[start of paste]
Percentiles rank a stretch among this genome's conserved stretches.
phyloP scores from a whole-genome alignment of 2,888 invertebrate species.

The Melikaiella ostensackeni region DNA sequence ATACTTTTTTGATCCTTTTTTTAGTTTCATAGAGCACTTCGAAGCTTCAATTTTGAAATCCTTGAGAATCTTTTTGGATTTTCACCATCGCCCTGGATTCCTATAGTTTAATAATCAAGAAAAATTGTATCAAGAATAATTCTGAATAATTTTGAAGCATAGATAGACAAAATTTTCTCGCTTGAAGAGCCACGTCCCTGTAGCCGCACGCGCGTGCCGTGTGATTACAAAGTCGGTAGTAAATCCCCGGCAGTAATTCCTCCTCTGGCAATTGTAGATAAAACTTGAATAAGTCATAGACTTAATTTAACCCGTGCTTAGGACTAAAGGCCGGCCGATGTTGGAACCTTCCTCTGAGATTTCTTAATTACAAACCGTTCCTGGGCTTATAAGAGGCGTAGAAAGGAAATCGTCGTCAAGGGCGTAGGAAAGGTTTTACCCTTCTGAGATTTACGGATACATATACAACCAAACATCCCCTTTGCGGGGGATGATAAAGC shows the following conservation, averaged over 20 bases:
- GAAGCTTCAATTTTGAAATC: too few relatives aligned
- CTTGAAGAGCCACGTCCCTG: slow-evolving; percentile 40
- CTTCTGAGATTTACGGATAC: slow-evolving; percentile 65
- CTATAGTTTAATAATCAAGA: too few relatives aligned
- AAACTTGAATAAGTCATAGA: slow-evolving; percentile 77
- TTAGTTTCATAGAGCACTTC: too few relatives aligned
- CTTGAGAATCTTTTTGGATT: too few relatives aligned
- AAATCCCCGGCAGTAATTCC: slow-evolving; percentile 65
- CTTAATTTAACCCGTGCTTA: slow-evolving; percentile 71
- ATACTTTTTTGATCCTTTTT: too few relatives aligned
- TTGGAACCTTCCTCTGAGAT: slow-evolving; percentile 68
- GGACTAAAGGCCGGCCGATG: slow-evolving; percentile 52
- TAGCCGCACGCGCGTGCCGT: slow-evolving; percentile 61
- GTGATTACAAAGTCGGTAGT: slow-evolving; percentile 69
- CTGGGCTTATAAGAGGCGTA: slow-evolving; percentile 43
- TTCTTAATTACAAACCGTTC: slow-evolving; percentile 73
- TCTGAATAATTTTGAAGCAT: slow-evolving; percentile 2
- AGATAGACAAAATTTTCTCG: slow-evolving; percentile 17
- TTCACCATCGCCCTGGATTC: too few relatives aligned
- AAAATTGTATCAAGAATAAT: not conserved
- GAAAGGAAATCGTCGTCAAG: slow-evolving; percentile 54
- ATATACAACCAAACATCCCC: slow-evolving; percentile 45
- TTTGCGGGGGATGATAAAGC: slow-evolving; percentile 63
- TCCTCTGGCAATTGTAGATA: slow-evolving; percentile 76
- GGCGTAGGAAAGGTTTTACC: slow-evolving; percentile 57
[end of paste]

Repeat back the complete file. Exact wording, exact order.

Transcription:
Percentiles rank a stretch among this genome's conserved stretches.
phyloP scores from a whole-genome alignment of 2,888 invertebrate species.

The Melikaiella ostensackeni region DNA sequence ATACTTTTTTGATCCTTTTTTTAGTTTCATAGAGCACTTCGAAGCTTCAATTTTGAAATCCTTGAGAATCTTTTTGGATTTTCACCATCGCCCTGGATTCCTATAGTTTAATAATCAAGAAAAATTGTATCAAGAATAATTCTGAATAATTTTGAAGCATAGATAGACAAAATTTTCTCGCTTGAAGAGCCACGTCCCTGTAGCCGCACGCGCGTGCCGTGTGATTACAAAGTCGGTAGTAAATCCCCGGCAGTAATTCCTCCTCTGGCAATTGTAGATAAAACTTGAATAAGTCATAGACTTAATTTAACCCGTGCTTAGGACTAAAGGCCGGCCGATGTTGGAACCTTCCTCTGAGATTTCTTAATTACAAACCGTTCCTGGGCTTATAAGAGGCGTAGAAAGGAAATCGTCGTCAAGGGCGTAGGAAAGGTTTTACCCTTCTGAGATTTACGGATACATATACAACCAAACATCCCCTTTGCGGGGGATGATAAAGC shows the following conservation, averaged over 20 bases:
- GAAGCTTCAATTTTGAAATC: too few relatives aligned
- CTTGAAGAGCCACGTCCCTG: slow-evolving; percentile 40
- CTTCTGAGATTTACGGATAC: slow-evolving; percentile 65
- CTATAGTTTAATAATCAAGA: too few relatives aligned
- AAACTTGAATAAGTCATAGA: slow-evolving; percentile 77
- TTAGTTTCATAGAGCACTTC: too few relatives aligned
- CTTGAGAATCTTTTTGGATT: too few relatives aligned
- AAATCCCCGGCAGTAATTCC: slow-evolving; percentile 65
- CTTAATTTAACCCGTGCTTA: slow-evolving; percentile 71
- ATACTTTTTTGATCCTTTTT: too few relatives aligned
- TTGGAACCTTCCTCTGAGAT: slow-evolving; percentile 68
- GGACTAAAGGCCGGCCGATG: slow-evolving; percentile 52
- TAGCCGCACGCGCGTGCCGT: slow-evolving; percentile 61
- GTGATTACAAAGTCGGTAGT: slow-evolving; percentile 69
- CTGGGCTTATAAGAGGCGTA: slow-evolving; percentile 43
- TTCTTAATTACAAACCGTTC: slow-evolving; percentile 73
- TCTGAATAATTTTGAAGCAT: slow-evolving; percentile 2
- AGATAGACAAAATTTTCTCG: slow-evolving; percentile 17
- TTCACCATCGCCCTGGATTC: too few relatives aligned
- AAAATTGTATCAAGAATAAT: not conserved
- GAAAGGAAATCGTCGTCAAG: slow-evolving; percentile 54
- ATATACAACCAAACATCCCC: slow-evolving; percentile 45
- TTTGCGGGGGATGATAAAGC: slow-evolving; percentile 63
- TCCTCTGGCAATTGTAGATA: slow-evolving; percentile 76
- GGCGTAGGAAAGGTTTTACC: slow-evolving; percentile 57